Object Cloning and Passing by Reference in PHP

In PHP everything’s a reference! I’ve heard it so many times in my practice. No, these words are too strong! Let’s see some examples.

Passing by reference in PHP can be tricky!
Some developers think that everything's passed by reference in PHP.

Passing Parameters by Reference

Clearly when we pass parameters to a function it’s not by reference. How to check this? Well, like this.

function f($param)
{
	$param++;
}
 
$a = 5;
f($a);
 
echo $a;

Now the value of $a equals 5. If it were passed by reference, it would be 6. With a little change of the code we can get it.

function f(&$param)
{
	$param++;
}
 
$a = 5;
f($a);
 
echo $a;

Now the variable’s value is 6.

So far, so good. Now what about copying objects?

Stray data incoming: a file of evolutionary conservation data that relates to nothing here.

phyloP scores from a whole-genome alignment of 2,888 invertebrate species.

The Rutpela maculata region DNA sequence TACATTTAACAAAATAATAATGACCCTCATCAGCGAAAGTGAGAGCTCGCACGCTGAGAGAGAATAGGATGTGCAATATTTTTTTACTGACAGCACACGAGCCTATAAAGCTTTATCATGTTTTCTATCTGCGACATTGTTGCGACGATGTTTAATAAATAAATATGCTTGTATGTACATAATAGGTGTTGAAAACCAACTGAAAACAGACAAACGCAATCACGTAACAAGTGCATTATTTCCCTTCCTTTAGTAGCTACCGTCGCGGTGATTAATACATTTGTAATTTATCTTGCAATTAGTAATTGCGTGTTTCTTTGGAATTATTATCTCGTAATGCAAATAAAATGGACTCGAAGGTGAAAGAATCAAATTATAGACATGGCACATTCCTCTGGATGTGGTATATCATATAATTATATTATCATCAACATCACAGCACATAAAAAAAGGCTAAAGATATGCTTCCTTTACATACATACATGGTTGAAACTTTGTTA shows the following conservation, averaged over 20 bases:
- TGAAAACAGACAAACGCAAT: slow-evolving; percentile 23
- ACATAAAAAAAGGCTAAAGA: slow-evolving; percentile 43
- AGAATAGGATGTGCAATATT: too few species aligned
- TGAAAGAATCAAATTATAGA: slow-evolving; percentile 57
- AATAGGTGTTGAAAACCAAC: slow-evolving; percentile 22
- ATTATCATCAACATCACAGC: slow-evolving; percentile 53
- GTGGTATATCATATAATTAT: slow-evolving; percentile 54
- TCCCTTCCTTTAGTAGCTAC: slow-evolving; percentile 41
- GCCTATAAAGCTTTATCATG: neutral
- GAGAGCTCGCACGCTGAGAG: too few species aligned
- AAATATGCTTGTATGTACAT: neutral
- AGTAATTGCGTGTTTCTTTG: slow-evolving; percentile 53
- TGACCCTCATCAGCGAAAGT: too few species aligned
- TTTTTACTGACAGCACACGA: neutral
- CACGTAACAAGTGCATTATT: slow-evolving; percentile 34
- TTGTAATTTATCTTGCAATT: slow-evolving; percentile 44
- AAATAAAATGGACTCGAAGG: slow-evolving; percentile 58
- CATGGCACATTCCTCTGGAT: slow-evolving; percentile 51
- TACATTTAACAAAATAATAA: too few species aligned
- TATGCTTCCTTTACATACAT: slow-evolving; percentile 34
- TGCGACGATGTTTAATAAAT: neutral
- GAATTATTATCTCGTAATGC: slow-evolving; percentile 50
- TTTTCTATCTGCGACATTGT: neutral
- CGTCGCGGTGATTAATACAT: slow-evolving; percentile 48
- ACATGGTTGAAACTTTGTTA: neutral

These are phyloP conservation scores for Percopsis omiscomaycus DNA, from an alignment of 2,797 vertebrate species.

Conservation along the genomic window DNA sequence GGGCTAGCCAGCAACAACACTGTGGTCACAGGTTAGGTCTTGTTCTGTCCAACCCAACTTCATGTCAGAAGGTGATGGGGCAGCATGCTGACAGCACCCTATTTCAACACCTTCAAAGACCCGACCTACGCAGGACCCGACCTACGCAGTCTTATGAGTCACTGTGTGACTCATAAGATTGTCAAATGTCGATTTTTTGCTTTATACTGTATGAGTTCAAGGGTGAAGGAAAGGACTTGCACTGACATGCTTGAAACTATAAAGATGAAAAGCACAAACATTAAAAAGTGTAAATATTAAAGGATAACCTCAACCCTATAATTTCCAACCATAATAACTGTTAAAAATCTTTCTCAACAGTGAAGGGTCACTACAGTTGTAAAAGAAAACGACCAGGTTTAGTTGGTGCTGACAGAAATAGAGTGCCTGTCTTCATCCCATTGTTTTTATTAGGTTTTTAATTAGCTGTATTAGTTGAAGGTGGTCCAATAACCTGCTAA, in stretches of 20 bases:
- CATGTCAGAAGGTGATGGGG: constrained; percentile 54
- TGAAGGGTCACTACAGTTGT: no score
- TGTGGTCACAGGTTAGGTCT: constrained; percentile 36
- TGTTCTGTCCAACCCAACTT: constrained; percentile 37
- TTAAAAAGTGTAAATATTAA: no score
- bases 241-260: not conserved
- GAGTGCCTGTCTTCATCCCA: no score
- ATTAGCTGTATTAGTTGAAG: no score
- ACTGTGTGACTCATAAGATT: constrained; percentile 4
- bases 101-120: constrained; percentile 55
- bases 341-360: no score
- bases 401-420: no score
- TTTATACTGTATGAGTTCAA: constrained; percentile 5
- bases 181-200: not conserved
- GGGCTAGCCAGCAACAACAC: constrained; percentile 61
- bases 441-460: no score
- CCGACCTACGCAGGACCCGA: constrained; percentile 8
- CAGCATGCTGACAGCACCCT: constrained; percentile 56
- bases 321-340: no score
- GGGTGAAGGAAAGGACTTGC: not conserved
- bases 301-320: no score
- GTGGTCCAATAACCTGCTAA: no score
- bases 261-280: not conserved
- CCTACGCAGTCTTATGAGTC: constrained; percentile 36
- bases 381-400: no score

Objects: A Copy or a Cloning?

We can check whether by assigning an object to a variable a reference or a copy of the object is passed.

class C
{
	public $myvar = 10;
}
 
$a = new C();
$b = $a;
 
$b->myvar = 20;
 
// 20, not 10
echo $a->myvar;

The last line outputs 20! This makes it clear. By assigning an object to a variable PHP pass its reference. To make a copy there’s another approach. We need to change $b = $a, to $b = clone $a;

class C
{
	public $myvar = 10;
}
 
$a = new C();
$b = clone $a;
 
$b->myvar = 20;
 
// 10
echo $a->myvar;

Arrays by Reference

What about arrays? What if I assign an array to a variable?

$a = array(20);
 
$b = $a;
$b[0] = 30;
 
var_dump($a);

What do you think is the value of $a[0]? Well, the answer is: 20! So $b is a copy of the array “a”. Instead you should assign explicitly its reference to make “b” point to “a”.

$a = array(20);
 
$b = &$a;
$b[0] = 30;
 
var_dump($a);

Now $a[0] equals 30!

I think this could be useful!

3 thoughts on “Object Cloning and Passing by Reference in PHP

  1. Your first two chunks of code are exactly the same (if my diff is correct)- I think you probably meant to include an ampersand in your function there…

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